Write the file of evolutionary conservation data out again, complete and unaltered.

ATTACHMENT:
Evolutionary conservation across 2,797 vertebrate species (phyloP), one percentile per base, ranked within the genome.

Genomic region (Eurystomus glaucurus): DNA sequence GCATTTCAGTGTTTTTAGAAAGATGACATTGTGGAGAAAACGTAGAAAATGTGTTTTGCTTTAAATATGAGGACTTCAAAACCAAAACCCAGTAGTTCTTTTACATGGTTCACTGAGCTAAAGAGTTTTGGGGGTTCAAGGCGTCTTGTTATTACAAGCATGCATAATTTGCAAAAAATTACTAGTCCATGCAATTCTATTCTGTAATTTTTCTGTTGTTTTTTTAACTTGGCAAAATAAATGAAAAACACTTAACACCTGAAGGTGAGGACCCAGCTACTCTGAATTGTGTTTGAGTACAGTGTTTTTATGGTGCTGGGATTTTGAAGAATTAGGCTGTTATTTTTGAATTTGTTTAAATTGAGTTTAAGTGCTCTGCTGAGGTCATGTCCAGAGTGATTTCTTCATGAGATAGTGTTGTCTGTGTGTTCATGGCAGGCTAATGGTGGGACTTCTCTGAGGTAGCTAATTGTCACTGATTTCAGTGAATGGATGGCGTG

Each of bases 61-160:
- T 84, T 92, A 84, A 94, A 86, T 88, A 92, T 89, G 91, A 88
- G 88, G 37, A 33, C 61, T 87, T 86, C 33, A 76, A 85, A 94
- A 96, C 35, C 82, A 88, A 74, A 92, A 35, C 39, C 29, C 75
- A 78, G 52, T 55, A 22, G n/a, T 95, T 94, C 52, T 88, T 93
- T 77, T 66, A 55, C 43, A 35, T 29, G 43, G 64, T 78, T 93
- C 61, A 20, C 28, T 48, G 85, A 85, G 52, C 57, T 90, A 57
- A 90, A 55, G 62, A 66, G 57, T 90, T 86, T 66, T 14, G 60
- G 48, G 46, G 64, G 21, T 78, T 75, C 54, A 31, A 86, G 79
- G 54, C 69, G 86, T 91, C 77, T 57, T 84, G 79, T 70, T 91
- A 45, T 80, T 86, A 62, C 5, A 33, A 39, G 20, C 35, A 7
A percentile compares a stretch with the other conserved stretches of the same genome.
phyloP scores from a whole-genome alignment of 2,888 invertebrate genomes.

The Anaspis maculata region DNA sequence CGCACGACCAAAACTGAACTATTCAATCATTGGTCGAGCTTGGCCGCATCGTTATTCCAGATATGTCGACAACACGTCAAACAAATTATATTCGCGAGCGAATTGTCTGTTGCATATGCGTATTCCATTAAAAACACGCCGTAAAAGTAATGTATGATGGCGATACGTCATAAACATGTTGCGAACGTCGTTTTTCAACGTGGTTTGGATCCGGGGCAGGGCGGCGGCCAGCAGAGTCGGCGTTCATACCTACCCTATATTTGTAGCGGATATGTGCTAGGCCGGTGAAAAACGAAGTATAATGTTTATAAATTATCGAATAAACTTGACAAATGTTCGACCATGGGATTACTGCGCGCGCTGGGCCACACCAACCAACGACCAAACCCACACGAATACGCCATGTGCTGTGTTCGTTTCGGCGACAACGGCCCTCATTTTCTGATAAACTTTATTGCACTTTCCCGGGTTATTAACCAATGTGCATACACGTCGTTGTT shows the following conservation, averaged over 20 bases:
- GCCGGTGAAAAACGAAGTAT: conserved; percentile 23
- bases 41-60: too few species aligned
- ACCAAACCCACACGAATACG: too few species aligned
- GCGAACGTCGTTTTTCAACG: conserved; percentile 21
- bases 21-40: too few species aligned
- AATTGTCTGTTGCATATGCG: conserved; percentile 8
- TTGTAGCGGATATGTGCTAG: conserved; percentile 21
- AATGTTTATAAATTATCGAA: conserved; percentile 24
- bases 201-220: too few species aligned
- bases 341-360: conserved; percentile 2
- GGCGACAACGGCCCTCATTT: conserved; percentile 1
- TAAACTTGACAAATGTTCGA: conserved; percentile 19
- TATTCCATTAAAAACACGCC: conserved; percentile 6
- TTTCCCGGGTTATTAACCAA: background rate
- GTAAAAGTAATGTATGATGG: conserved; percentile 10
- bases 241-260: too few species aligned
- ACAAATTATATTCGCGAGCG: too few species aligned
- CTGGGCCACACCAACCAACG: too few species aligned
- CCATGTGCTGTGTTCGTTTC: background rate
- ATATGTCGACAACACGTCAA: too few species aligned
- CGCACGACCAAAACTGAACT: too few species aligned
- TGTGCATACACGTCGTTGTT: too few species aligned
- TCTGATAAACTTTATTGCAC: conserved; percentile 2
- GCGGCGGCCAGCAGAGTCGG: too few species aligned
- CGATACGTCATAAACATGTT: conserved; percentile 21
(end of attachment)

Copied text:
Evolutionary conservation across 2,797 vertebrate species (phyloP), one percentile per base, ranked within the genome.

Genomic region (Eurystomus glaucurus): DNA sequence GCATTTCAGTGTTTTTAGAAAGATGACATTGTGGAGAAAACGTAGAAAATGTGTTTTGCTTTAAATATGAGGACTTCAAAACCAAAACCCAGTAGTTCTTTTACATGGTTCACTGAGCTAAAGAGTTTTGGGGGTTCAAGGCGTCTTGTTATTACAAGCATGCATAATTTGCAAAAAATTACTAGTCCATGCAATTCTATTCTGTAATTTTTCTGTTGTTTTTTTAACTTGGCAAAATAAATGAAAAACACTTAACACCTGAAGGTGAGGACCCAGCTACTCTGAATTGTGTTTGAGTACAGTGTTTTTATGGTGCTGGGATTTTGAAGAATTAGGCTGTTATTTTTGAATTTGTTTAAATTGAGTTTAAGTGCTCTGCTGAGGTCATGTCCAGAGTGATTTCTTCATGAGATAGTGTTGTCTGTGTGTTCATGGCAGGCTAATGGTGGGACTTCTCTGAGGTAGCTAATTGTCACTGATTTCAGTGAATGGATGGCGTG

Each of bases 61-160:
- T 84, T 92, A 84, A 94, A 86, T 88, A 92, T 89, G 91, A 88
- G 88, G 37, A 33, C 61, T 87, T 86, C 33, A 76, A 85, A 94
- A 96, C 35, C 82, A 88, A 74, A 92, A 35, C 39, C 29, C 75
- A 78, G 52, T 55, A 22, G n/a, T 95, T 94, C 52, T 88, T 93
- T 77, T 66, A 55, C 43, A 35, T 29, G 43, G 64, T 78, T 93
- C 61, A 20, C 28, T 48, G 85, A 85, G 52, C 57, T 90, A 57
- A 90, A 55, G 62, A 66, G 57, T 90, T 86, T 66, T 14, G 60
- G 48, G 46, G 64, G 21, T 78, T 75, C 54, A 31, A 86, G 79
- G 54, C 69, G 86, T 91, C 77, T 57, T 84, G 79, T 70, T 91
- A 45, T 80, T 86, A 62, C 5, A 33, A 39, G 20, C 35, A 7
A percentile compares a stretch with the other conserved stretches of the same genome.
phyloP scores from a whole-genome alignment of 2,888 invertebrate genomes.

The Anaspis maculata region DNA sequence CGCACGACCAAAACTGAACTATTCAATCATTGGTCGAGCTTGGCCGCATCGTTATTCCAGATATGTCGACAACACGTCAAACAAATTATATTCGCGAGCGAATTGTCTGTTGCATATGCGTATTCCATTAAAAACACGCCGTAAAAGTAATGTATGATGGCGATACGTCATAAACATGTTGCGAACGTCGTTTTTCAACGTGGTTTGGATCCGGGGCAGGGCGGCGGCCAGCAGAGTCGGCGTTCATACCTACCCTATATTTGTAGCGGATATGTGCTAGGCCGGTGAAAAACGAAGTATAATGTTTATAAATTATCGAATAAACTTGACAAATGTTCGACCATGGGATTACTGCGCGCGCTGGGCCACACCAACCAACGACCAAACCCACACGAATACGCCATGTGCTGTGTTCGTTTCGGCGACAACGGCCCTCATTTTCTGATAAACTTTATTGCACTTTCCCGGGTTATTAACCAATGTGCATACACGTCGTTGTT shows the following conservation, averaged over 20 bases:
- GCCGGTGAAAAACGAAGTAT: conserved; percentile 23
- bases 41-60: too few species aligned
- ACCAAACCCACACGAATACG: too few species aligned
- GCGAACGTCGTTTTTCAACG: conserved; percentile 21
- bases 21-40: too few species aligned
- AATTGTCTGTTGCATATGCG: conserved; percentile 8
- TTGTAGCGGATATGTGCTAG: conserved; percentile 21
- AATGTTTATAAATTATCGAA: conserved; percentile 24
- bases 201-220: too few species aligned
- bases 341-360: conserved; percentile 2
- GGCGACAACGGCCCTCATTT: conserved; percentile 1
- TAAACTTGACAAATGTTCGA: conserved; percentile 19
- TATTCCATTAAAAACACGCC: conserved; percentile 6
- TTTCCCGGGTTATTAACCAA: background rate
- GTAAAAGTAATGTATGATGG: conserved; percentile 10
- bases 241-260: too few species aligned
- ACAAATTATATTCGCGAGCG: too few species aligned
- CTGGGCCACACCAACCAACG: too few species aligned
- CCATGTGCTGTGTTCGTTTC: background rate
- ATATGTCGACAACACGTCAA: too few species aligned
- CGCACGACCAAAACTGAACT: too few species aligned
- TGTGCATACACGTCGTTGTT: too few species aligned
- TCTGATAAACTTTATTGCAC: conserved; percentile 2
- GCGGCGGCCAGCAGAGTCGG: too few species aligned
- CGATACGTCATAAACATGTT: conserved; percentile 21